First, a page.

Krasnaya Polyana • With maturity beyond her years, Mikaela Shiffrin prepares herself for every situation she can anticipate because she doesn’t like being caught off-guard. She visualizes different kinds of conditions that might face her in races, even jots down potential media questions in a notebook so she can offer thoughtful answers.
The precocious 18-year-old from Eagle-Vail, Colo., makes her Olympic debut Tuesday in giant slalom, and she’s thought out every conceivable scenario.
"I’ve envisioned this moment for quite a while," Shiffrin said. "I’ve visualized myself on the top step of the podium, and on the third step of the podium. I’ve envisioned myself crashing, because I know what mistake I [would have] made to crash, and I know I’m not going to do that in the race."
That begged a question: Is it possible to be too prepared? She was ready for that one.
"I don’t think it’s possible to be too prepared, but it’s possible to think too much," Shiffrin said. "That’s the trick on race day, to turn all those extra thoughts off and just know that I’ve been preparing for this for my entire life, really. Whether I knew it or not at the time, every event that’s happened to me has been preparation for this, and this is preparation for whatever happens in my future. I’ve always been really aware of that.
"I’m also a thinker, so some races I think a little too much and I start to doubt myself. I don’t feel any doubt right now. I just feel really excited."
At the world championships last year in Schladming, Austria, Shiffrin was the favorite in slalom. She was third-fastest in the first run, but both of the women ahead of her had poor second runs. Hers was solid, and she became the third-youngest world champion, proving she has what it takes to perform under big-event pressure.
That was the best preparation for the Olympics.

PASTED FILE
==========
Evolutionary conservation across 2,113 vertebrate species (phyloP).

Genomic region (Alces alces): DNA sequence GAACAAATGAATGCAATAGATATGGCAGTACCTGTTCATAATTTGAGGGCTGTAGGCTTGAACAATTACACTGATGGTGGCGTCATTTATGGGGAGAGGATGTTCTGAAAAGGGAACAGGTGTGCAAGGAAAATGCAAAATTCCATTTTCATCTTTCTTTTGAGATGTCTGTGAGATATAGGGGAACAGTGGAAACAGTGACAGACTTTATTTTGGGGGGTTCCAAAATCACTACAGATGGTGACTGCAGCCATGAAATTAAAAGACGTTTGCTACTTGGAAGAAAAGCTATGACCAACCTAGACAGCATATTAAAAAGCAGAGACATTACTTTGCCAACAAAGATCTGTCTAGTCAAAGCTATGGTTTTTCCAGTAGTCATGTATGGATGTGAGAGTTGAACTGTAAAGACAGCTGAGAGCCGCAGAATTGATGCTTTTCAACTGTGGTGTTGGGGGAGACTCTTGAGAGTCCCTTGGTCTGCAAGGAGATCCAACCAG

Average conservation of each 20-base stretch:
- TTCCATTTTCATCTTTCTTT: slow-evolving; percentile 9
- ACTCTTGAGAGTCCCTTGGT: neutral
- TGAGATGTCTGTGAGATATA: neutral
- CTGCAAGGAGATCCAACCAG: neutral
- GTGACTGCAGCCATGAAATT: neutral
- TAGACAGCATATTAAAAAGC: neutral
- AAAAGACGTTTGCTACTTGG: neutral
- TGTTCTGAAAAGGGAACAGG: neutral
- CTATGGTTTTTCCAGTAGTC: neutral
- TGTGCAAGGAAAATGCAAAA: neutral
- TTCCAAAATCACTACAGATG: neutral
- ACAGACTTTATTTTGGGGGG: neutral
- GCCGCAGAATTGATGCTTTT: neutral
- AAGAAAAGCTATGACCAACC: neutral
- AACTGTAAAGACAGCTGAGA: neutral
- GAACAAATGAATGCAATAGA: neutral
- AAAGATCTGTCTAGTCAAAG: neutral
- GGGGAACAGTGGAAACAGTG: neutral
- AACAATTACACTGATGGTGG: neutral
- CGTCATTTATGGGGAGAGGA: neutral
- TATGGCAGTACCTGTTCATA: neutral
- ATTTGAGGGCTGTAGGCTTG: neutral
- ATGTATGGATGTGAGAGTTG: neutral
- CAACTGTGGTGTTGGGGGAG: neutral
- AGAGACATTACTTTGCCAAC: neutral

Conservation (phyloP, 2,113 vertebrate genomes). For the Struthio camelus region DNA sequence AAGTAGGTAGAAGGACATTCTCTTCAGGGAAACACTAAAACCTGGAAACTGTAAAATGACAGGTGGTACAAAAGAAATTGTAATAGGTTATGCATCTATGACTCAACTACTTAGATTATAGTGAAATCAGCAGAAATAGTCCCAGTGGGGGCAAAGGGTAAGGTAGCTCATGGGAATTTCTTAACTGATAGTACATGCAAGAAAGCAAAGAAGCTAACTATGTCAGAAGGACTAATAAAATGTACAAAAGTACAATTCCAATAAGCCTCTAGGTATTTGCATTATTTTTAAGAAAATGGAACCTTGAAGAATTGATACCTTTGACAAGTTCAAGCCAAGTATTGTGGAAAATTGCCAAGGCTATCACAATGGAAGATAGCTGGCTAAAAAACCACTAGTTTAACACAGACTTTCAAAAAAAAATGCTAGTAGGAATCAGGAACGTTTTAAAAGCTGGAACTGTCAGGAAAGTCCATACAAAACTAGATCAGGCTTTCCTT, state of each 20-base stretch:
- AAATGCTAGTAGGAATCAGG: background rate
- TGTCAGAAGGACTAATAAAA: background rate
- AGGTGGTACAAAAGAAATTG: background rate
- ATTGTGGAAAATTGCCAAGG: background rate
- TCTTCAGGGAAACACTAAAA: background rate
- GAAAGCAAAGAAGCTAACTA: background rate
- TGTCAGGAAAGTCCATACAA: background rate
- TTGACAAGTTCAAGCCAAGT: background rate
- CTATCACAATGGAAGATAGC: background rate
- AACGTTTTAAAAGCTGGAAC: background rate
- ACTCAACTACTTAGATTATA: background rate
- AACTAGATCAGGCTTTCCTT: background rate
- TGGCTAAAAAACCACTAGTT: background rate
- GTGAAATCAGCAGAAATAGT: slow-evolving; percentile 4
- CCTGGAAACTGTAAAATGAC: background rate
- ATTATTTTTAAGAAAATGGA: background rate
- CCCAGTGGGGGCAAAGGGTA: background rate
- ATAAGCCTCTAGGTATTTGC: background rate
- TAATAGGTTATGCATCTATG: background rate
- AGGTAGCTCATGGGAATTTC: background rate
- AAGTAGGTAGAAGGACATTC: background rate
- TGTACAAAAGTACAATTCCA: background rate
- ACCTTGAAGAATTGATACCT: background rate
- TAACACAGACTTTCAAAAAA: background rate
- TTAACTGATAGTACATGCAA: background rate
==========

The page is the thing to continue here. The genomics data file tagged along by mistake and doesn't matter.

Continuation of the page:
"I think there will definitely be more nerves, because this means something to the rest of the world, so it also makes it mean something more to me," Shiffrin said. "In the starting gate, I’m expecting to feel jitters because I’m about to leave the start and go as fast as I can, trying to hit hard plastic gates. I can really get nervous thinking that. But it’s a really enthusiastic nervousness, and I’m starting to be able to channel that to make it into good skiing."
Shiffrin knows the Olympics are notorious for producing unexpected champions. Favorites emerge from a World Cup season that spans months, but funny things happen in a sport that separates winners and losers by fractions of seconds.
"Sometimes on race days, especially at the Olympics, it’s hard for the best skier or the fastest skier to actually win," Shiffrin said. "It’s easier for the ones who, people think, don’t have a chance … It’s been interesting for me to see, it’s a learning lesson that no matter how good you are, you cannot take your foot off the gas. We’re all here to ski, we’re all here to inspire the rest of the world with our sport, and that’s exactly what I’m planning to do."
In a sense, Shiffrin gets to ease herself into the Olympic experience. She is a contender in GS, based on having two career podium appearances, both this season, but she’s not the favorite. She is the favorite Friday, because she’s been the best slalom skier in the world the past two seasons.
Teammate Julia Mancuso, the 2006 Olympic champion in GS, has expressed concern about how courses could become rutted because of warm temperatures. Shiffrin won’t go there.
"I’m not concerned," Shiffrin said. "I have heard several athletes say it was too soft. On race day, I’m not planning to have that as an excuse. If I don’t win, it’s because of something I did with my skiing. And if I do win, then it’s because of something I did with my skiing."
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